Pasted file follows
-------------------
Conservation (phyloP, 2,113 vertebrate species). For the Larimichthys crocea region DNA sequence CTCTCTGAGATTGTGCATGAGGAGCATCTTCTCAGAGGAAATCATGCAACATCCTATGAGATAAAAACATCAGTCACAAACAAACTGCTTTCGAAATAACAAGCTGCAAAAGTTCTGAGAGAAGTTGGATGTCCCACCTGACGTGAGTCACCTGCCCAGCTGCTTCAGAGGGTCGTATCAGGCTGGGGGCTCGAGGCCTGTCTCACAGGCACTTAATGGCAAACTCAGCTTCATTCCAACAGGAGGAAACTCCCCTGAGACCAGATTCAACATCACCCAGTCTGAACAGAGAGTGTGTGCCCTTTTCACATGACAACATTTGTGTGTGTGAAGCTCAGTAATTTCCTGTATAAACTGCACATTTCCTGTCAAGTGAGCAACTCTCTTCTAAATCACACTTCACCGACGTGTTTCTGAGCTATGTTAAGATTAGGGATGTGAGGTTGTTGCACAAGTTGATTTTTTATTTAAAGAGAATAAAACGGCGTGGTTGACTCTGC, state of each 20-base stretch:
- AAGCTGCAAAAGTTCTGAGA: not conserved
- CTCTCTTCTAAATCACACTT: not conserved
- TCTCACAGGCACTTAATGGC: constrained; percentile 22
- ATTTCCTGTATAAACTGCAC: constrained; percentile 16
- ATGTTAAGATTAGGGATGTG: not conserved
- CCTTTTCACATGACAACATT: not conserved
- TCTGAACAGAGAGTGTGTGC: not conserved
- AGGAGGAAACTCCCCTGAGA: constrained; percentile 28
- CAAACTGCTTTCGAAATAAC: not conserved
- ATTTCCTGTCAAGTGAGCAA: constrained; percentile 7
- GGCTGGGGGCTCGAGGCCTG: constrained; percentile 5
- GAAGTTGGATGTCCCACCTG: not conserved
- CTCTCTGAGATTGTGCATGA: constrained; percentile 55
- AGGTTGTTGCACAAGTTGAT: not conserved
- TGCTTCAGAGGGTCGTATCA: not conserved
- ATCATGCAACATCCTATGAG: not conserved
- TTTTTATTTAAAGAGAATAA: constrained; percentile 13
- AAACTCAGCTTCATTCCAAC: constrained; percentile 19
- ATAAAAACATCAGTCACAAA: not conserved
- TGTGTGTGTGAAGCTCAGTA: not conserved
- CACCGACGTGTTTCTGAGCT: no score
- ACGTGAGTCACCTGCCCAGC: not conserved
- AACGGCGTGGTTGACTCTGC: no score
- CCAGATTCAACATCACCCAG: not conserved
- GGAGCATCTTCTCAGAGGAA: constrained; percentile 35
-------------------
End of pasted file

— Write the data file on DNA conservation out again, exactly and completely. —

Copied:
Conservation (phyloP, 2,113 vertebrate species). For the Larimichthys crocea region DNA sequence CTCTCTGAGATTGTGCATGAGGAGCATCTTCTCAGAGGAAATCATGCAACATCCTATGAGATAAAAACATCAGTCACAAACAAACTGCTTTCGAAATAACAAGCTGCAAAAGTTCTGAGAGAAGTTGGATGTCCCACCTGACGTGAGTCACCTGCCCAGCTGCTTCAGAGGGTCGTATCAGGCTGGGGGCTCGAGGCCTGTCTCACAGGCACTTAATGGCAAACTCAGCTTCATTCCAACAGGAGGAAACTCCCCTGAGACCAGATTCAACATCACCCAGTCTGAACAGAGAGTGTGTGCCCTTTTCACATGACAACATTTGTGTGTGTGAAGCTCAGTAATTTCCTGTATAAACTGCACATTTCCTGTCAAGTGAGCAACTCTCTTCTAAATCACACTTCACCGACGTGTTTCTGAGCTATGTTAAGATTAGGGATGTGAGGTTGTTGCACAAGTTGATTTTTTATTTAAAGAGAATAAAACGGCGTGGTTGACTCTGC, state of each 20-base stretch:
- AAGCTGCAAAAGTTCTGAGA: not conserved
- CTCTCTTCTAAATCACACTT: not conserved
- TCTCACAGGCACTTAATGGC: constrained; percentile 22
- ATTTCCTGTATAAACTGCAC: constrained; percentile 16
- ATGTTAAGATTAGGGATGTG: not conserved
- CCTTTTCACATGACAACATT: not conserved
- TCTGAACAGAGAGTGTGTGC: not conserved
- AGGAGGAAACTCCCCTGAGA: constrained; percentile 28
- CAAACTGCTTTCGAAATAAC: not conserved
- ATTTCCTGTCAAGTGAGCAA: constrained; percentile 7
- GGCTGGGGGCTCGAGGCCTG: constrained; percentile 5
- GAAGTTGGATGTCCCACCTG: not conserved
- CTCTCTGAGATTGTGCATGA: constrained; percentile 55
- AGGTTGTTGCACAAGTTGAT: not conserved
- TGCTTCAGAGGGTCGTATCA: not conserved
- ATCATGCAACATCCTATGAG: not conserved
- TTTTTATTTAAAGAGAATAA: constrained; percentile 13
- AAACTCAGCTTCATTCCAAC: constrained; percentile 19
- ATAAAAACATCAGTCACAAA: not conserved
- TGTGTGTGTGAAGCTCAGTA: not conserved
- CACCGACGTGTTTCTGAGCT: no score
- ACGTGAGTCACCTGCCCAGC: not conserved
- AACGGCGTGGTTGACTCTGC: no score
- CCAGATTCAACATCACCCAG: not conserved
- GGAGCATCTTCTCAGAGGAA: constrained; percentile 35